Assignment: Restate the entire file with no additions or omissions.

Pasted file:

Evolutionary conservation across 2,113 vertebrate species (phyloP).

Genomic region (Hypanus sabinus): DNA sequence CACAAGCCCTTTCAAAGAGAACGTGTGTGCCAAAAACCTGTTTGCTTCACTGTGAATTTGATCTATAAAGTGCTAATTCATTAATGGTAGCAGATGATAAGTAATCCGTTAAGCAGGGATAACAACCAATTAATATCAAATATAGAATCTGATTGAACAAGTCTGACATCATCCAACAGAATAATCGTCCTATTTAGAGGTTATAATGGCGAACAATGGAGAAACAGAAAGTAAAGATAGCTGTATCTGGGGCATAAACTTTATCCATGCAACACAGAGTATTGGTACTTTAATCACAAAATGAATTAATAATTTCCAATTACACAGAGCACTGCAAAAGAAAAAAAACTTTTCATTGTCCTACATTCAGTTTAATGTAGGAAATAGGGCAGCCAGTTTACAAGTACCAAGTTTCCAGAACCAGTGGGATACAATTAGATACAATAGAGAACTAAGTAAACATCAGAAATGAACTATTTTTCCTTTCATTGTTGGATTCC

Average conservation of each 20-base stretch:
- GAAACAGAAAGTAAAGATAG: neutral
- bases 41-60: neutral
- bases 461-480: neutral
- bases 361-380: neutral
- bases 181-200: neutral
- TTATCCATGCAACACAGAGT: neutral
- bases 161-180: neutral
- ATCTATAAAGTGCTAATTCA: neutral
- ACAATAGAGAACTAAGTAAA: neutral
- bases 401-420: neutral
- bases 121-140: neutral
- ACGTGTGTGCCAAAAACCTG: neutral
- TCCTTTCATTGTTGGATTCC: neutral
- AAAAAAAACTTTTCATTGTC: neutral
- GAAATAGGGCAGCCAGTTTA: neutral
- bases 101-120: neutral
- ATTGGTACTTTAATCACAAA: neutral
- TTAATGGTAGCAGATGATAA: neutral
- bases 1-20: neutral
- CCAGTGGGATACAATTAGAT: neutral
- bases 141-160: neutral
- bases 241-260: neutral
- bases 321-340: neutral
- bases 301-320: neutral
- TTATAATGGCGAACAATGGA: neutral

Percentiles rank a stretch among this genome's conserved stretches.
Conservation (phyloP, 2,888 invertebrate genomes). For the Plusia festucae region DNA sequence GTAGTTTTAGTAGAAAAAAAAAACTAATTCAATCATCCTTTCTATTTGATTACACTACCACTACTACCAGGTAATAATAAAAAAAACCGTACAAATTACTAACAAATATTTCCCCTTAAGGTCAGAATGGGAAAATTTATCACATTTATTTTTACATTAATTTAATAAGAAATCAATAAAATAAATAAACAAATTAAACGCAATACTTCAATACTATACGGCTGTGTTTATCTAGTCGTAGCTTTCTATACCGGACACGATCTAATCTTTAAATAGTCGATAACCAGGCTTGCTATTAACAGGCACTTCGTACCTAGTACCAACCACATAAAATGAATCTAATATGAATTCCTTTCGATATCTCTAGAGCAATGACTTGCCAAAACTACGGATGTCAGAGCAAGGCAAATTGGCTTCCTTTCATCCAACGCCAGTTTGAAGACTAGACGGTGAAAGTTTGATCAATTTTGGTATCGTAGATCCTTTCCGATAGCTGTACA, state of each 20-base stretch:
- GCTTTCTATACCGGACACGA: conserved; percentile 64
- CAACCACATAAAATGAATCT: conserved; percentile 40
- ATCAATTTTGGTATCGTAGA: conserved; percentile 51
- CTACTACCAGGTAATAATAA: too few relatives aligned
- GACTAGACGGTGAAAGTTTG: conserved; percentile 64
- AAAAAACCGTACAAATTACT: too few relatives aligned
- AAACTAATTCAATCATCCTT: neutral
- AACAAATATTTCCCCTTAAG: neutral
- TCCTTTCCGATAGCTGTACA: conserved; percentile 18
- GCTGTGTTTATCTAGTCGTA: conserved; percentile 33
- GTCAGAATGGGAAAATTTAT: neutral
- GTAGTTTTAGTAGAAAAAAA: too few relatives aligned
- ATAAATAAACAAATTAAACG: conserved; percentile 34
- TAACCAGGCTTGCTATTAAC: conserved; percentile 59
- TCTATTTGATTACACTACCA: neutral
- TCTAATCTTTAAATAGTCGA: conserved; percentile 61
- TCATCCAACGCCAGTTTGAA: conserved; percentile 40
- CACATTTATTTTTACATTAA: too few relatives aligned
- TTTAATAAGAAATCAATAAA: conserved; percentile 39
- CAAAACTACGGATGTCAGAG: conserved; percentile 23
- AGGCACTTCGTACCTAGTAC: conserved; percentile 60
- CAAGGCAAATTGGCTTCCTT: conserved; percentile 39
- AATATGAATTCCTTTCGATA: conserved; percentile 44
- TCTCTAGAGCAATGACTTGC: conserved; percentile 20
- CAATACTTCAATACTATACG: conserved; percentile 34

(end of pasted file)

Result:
Evolutionary conservation across 2,113 vertebrate species (phyloP).

Genomic region (Hypanus sabinus): DNA sequence CACAAGCCCTTTCAAAGAGAACGTGTGTGCCAAAAACCTGTTTGCTTCACTGTGAATTTGATCTATAAAGTGCTAATTCATTAATGGTAGCAGATGATAAGTAATCCGTTAAGCAGGGATAACAACCAATTAATATCAAATATAGAATCTGATTGAACAAGTCTGACATCATCCAACAGAATAATCGTCCTATTTAGAGGTTATAATGGCGAACAATGGAGAAACAGAAAGTAAAGATAGCTGTATCTGGGGCATAAACTTTATCCATGCAACACAGAGTATTGGTACTTTAATCACAAAATGAATTAATAATTTCCAATTACACAGAGCACTGCAAAAGAAAAAAAACTTTTCATTGTCCTACATTCAGTTTAATGTAGGAAATAGGGCAGCCAGTTTACAAGTACCAAGTTTCCAGAACCAGTGGGATACAATTAGATACAATAGAGAACTAAGTAAACATCAGAAATGAACTATTTTTCCTTTCATTGTTGGATTCC

Average conservation of each 20-base stretch:
- GAAACAGAAAGTAAAGATAG: neutral
- bases 41-60: neutral
- bases 461-480: neutral
- bases 361-380: neutral
- bases 181-200: neutral
- TTATCCATGCAACACAGAGT: neutral
- bases 161-180: neutral
- ATCTATAAAGTGCTAATTCA: neutral
- ACAATAGAGAACTAAGTAAA: neutral
- bases 401-420: neutral
- bases 121-140: neutral
- ACGTGTGTGCCAAAAACCTG: neutral
- TCCTTTCATTGTTGGATTCC: neutral
- AAAAAAAACTTTTCATTGTC: neutral
- GAAATAGGGCAGCCAGTTTA: neutral
- bases 101-120: neutral
- ATTGGTACTTTAATCACAAA: neutral
- TTAATGGTAGCAGATGATAA: neutral
- bases 1-20: neutral
- CCAGTGGGATACAATTAGAT: neutral
- bases 141-160: neutral
- bases 241-260: neutral
- bases 321-340: neutral
- bases 301-320: neutral
- TTATAATGGCGAACAATGGA: neutral

Percentiles rank a stretch among this genome's conserved stretches.
Conservation (phyloP, 2,888 invertebrate genomes). For the Plusia festucae region DNA sequence GTAGTTTTAGTAGAAAAAAAAAACTAATTCAATCATCCTTTCTATTTGATTACACTACCACTACTACCAGGTAATAATAAAAAAAACCGTACAAATTACTAACAAATATTTCCCCTTAAGGTCAGAATGGGAAAATTTATCACATTTATTTTTACATTAATTTAATAAGAAATCAATAAAATAAATAAACAAATTAAACGCAATACTTCAATACTATACGGCTGTGTTTATCTAGTCGTAGCTTTCTATACCGGACACGATCTAATCTTTAAATAGTCGATAACCAGGCTTGCTATTAACAGGCACTTCGTACCTAGTACCAACCACATAAAATGAATCTAATATGAATTCCTTTCGATATCTCTAGAGCAATGACTTGCCAAAACTACGGATGTCAGAGCAAGGCAAATTGGCTTCCTTTCATCCAACGCCAGTTTGAAGACTAGACGGTGAAAGTTTGATCAATTTTGGTATCGTAGATCCTTTCCGATAGCTGTACA, state of each 20-base stretch:
- GCTTTCTATACCGGACACGA: conserved; percentile 64
- CAACCACATAAAATGAATCT: conserved; percentile 40
- ATCAATTTTGGTATCGTAGA: conserved; percentile 51
- CTACTACCAGGTAATAATAA: too few relatives aligned
- GACTAGACGGTGAAAGTTTG: conserved; percentile 64
- AAAAAACCGTACAAATTACT: too few relatives aligned
- AAACTAATTCAATCATCCTT: neutral
- AACAAATATTTCCCCTTAAG: neutral
- TCCTTTCCGATAGCTGTACA: conserved; percentile 18
- GCTGTGTTTATCTAGTCGTA: conserved; percentile 33
- GTCAGAATGGGAAAATTTAT: neutral
- GTAGTTTTAGTAGAAAAAAA: too few relatives aligned
- ATAAATAAACAAATTAAACG: conserved; percentile 34
- TAACCAGGCTTGCTATTAAC: conserved; percentile 59
- TCTATTTGATTACACTACCA: neutral
- TCTAATCTTTAAATAGTCGA: conserved; percentile 61
- TCATCCAACGCCAGTTTGAA: conserved; percentile 40
- CACATTTATTTTTACATTAA: too few relatives aligned
- TTTAATAAGAAATCAATAAA: conserved; percentile 39
- CAAAACTACGGATGTCAGAG: conserved; percentile 23
- AGGCACTTCGTACCTAGTAC: conserved; percentile 60
- CAAGGCAAATTGGCTTCCTT: conserved; percentile 39
- AATATGAATTCCTTTCGATA: conserved; percentile 44
- TCTCTAGAGCAATGACTTGC: conserved; percentile 20
- CAATACTTCAATACTATACG: conserved; percentile 34